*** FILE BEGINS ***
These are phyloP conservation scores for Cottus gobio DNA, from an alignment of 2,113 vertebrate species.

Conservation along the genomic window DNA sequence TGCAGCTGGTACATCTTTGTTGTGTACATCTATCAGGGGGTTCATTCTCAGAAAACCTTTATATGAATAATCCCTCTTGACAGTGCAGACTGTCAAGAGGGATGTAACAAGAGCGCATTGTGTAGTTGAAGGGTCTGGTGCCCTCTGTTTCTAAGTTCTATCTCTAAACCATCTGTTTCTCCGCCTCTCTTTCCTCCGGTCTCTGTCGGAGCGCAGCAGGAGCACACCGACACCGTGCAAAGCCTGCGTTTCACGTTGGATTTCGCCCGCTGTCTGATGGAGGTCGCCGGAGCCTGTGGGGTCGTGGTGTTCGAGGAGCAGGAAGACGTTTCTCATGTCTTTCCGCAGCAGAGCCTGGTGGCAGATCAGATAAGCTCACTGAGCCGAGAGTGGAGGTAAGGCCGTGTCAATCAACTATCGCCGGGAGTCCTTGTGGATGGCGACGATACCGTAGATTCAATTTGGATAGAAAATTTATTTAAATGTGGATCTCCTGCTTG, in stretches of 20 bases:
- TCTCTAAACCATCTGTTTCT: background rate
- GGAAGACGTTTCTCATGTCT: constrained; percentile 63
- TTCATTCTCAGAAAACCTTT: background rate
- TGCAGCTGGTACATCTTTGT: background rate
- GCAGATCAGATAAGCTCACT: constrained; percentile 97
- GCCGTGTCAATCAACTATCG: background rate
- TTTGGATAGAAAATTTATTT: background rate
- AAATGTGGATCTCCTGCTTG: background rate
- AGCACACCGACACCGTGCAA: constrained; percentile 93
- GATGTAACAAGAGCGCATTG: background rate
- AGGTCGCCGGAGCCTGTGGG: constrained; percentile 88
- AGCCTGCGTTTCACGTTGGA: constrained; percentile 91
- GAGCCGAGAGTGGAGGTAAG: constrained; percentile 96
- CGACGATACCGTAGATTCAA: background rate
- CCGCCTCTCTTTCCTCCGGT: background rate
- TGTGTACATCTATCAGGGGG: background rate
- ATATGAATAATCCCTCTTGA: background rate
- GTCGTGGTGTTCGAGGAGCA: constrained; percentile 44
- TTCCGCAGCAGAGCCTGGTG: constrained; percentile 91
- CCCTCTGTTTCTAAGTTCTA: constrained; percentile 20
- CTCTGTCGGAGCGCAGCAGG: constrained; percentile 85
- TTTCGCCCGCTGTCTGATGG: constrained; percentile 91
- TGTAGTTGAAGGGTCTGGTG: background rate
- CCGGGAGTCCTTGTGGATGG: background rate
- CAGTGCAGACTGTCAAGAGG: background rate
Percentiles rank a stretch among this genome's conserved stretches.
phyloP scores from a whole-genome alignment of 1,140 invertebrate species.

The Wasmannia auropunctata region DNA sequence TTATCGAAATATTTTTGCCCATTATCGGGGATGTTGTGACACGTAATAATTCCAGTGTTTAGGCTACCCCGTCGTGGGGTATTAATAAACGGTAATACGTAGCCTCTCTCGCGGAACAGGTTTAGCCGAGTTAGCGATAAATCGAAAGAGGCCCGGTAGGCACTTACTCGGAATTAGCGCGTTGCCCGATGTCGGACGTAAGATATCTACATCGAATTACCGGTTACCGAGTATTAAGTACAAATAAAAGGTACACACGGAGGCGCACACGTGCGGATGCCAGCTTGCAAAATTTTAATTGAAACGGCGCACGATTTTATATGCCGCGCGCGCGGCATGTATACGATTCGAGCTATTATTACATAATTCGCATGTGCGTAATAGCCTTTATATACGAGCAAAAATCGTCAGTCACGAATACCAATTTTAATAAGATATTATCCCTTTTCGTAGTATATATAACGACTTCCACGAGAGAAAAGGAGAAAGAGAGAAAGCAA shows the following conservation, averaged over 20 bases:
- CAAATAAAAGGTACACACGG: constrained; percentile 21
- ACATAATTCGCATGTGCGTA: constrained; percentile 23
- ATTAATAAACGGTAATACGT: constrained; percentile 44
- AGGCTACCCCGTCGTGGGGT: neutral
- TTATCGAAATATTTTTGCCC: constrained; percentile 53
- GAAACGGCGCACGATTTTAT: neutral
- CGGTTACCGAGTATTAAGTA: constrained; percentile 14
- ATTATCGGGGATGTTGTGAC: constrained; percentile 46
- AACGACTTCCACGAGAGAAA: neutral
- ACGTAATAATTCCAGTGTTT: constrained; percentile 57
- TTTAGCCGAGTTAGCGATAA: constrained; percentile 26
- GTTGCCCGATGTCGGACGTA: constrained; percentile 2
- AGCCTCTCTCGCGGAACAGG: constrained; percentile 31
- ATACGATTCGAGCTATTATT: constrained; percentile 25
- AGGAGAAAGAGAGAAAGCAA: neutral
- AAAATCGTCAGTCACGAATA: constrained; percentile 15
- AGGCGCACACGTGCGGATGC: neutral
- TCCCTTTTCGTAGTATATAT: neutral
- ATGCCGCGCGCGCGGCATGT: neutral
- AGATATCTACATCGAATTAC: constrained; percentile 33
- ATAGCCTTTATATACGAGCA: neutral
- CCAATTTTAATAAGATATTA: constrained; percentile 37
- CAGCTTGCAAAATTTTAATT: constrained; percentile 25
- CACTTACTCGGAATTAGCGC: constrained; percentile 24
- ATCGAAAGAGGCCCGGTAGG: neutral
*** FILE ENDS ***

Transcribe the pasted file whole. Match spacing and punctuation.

These are phyloP conservation scores for Cottus gobio DNA, from an alignment of 2,113 vertebrate species.

Conservation along the genomic window DNA sequence TGCAGCTGGTACATCTTTGTTGTGTACATCTATCAGGGGGTTCATTCTCAGAAAACCTTTATATGAATAATCCCTCTTGACAGTGCAGACTGTCAAGAGGGATGTAACAAGAGCGCATTGTGTAGTTGAAGGGTCTGGTGCCCTCTGTTTCTAAGTTCTATCTCTAAACCATCTGTTTCTCCGCCTCTCTTTCCTCCGGTCTCTGTCGGAGCGCAGCAGGAGCACACCGACACCGTGCAAAGCCTGCGTTTCACGTTGGATTTCGCCCGCTGTCTGATGGAGGTCGCCGGAGCCTGTGGGGTCGTGGTGTTCGAGGAGCAGGAAGACGTTTCTCATGTCTTTCCGCAGCAGAGCCTGGTGGCAGATCAGATAAGCTCACTGAGCCGAGAGTGGAGGTAAGGCCGTGTCAATCAACTATCGCCGGGAGTCCTTGTGGATGGCGACGATACCGTAGATTCAATTTGGATAGAAAATTTATTTAAATGTGGATCTCCTGCTTG, in stretches of 20 bases:
- TCTCTAAACCATCTGTTTCT: background rate
- GGAAGACGTTTCTCATGTCT: constrained; percentile 63
- TTCATTCTCAGAAAACCTTT: background rate
- TGCAGCTGGTACATCTTTGT: background rate
- GCAGATCAGATAAGCTCACT: constrained; percentile 97
- GCCGTGTCAATCAACTATCG: background rate
- TTTGGATAGAAAATTTATTT: background rate
- AAATGTGGATCTCCTGCTTG: background rate
- AGCACACCGACACCGTGCAA: constrained; percentile 93
- GATGTAACAAGAGCGCATTG: background rate
- AGGTCGCCGGAGCCTGTGGG: constrained; percentile 88
- AGCCTGCGTTTCACGTTGGA: constrained; percentile 91
- GAGCCGAGAGTGGAGGTAAG: constrained; percentile 96
- CGACGATACCGTAGATTCAA: background rate
- CCGCCTCTCTTTCCTCCGGT: background rate
- TGTGTACATCTATCAGGGGG: background rate
- ATATGAATAATCCCTCTTGA: background rate
- GTCGTGGTGTTCGAGGAGCA: constrained; percentile 44
- TTCCGCAGCAGAGCCTGGTG: constrained; percentile 91
- CCCTCTGTTTCTAAGTTCTA: constrained; percentile 20
- CTCTGTCGGAGCGCAGCAGG: constrained; percentile 85
- TTTCGCCCGCTGTCTGATGG: constrained; percentile 91
- TGTAGTTGAAGGGTCTGGTG: background rate
- CCGGGAGTCCTTGTGGATGG: background rate
- CAGTGCAGACTGTCAAGAGG: background rate
Percentiles rank a stretch among this genome's conserved stretches.
phyloP scores from a whole-genome alignment of 1,140 invertebrate species.

The Wasmannia auropunctata region DNA sequence TTATCGAAATATTTTTGCCCATTATCGGGGATGTTGTGACACGTAATAATTCCAGTGTTTAGGCTACCCCGTCGTGGGGTATTAATAAACGGTAATACGTAGCCTCTCTCGCGGAACAGGTTTAGCCGAGTTAGCGATAAATCGAAAGAGGCCCGGTAGGCACTTACTCGGAATTAGCGCGTTGCCCGATGTCGGACGTAAGATATCTACATCGAATTACCGGTTACCGAGTATTAAGTACAAATAAAAGGTACACACGGAGGCGCACACGTGCGGATGCCAGCTTGCAAAATTTTAATTGAAACGGCGCACGATTTTATATGCCGCGCGCGCGGCATGTATACGATTCGAGCTATTATTACATAATTCGCATGTGCGTAATAGCCTTTATATACGAGCAAAAATCGTCAGTCACGAATACCAATTTTAATAAGATATTATCCCTTTTCGTAGTATATATAACGACTTCCACGAGAGAAAAGGAGAAAGAGAGAAAGCAA shows the following conservation, averaged over 20 bases:
- CAAATAAAAGGTACACACGG: constrained; percentile 21
- ACATAATTCGCATGTGCGTA: constrained; percentile 23
- ATTAATAAACGGTAATACGT: constrained; percentile 44
- AGGCTACCCCGTCGTGGGGT: neutral
- TTATCGAAATATTTTTGCCC: constrained; percentile 53
- GAAACGGCGCACGATTTTAT: neutral
- CGGTTACCGAGTATTAAGTA: constrained; percentile 14
- ATTATCGGGGATGTTGTGAC: constrained; percentile 46
- AACGACTTCCACGAGAGAAA: neutral
- ACGTAATAATTCCAGTGTTT: constrained; percentile 57
- TTTAGCCGAGTTAGCGATAA: constrained; percentile 26
- GTTGCCCGATGTCGGACGTA: constrained; percentile 2
- AGCCTCTCTCGCGGAACAGG: constrained; percentile 31
- ATACGATTCGAGCTATTATT: constrained; percentile 25
- AGGAGAAAGAGAGAAAGCAA: neutral
- AAAATCGTCAGTCACGAATA: constrained; percentile 15
- AGGCGCACACGTGCGGATGC: neutral
- TCCCTTTTCGTAGTATATAT: neutral
- ATGCCGCGCGCGCGGCATGT: neutral
- AGATATCTACATCGAATTAC: constrained; percentile 33
- ATAGCCTTTATATACGAGCA: neutral
- CCAATTTTAATAAGATATTA: constrained; percentile 37
- CAGCTTGCAAAATTTTAATT: constrained; percentile 25
- CACTTACTCGGAATTAGCGC: constrained; percentile 24
- ATCGAAAGAGGCCCGGTAGG: neutral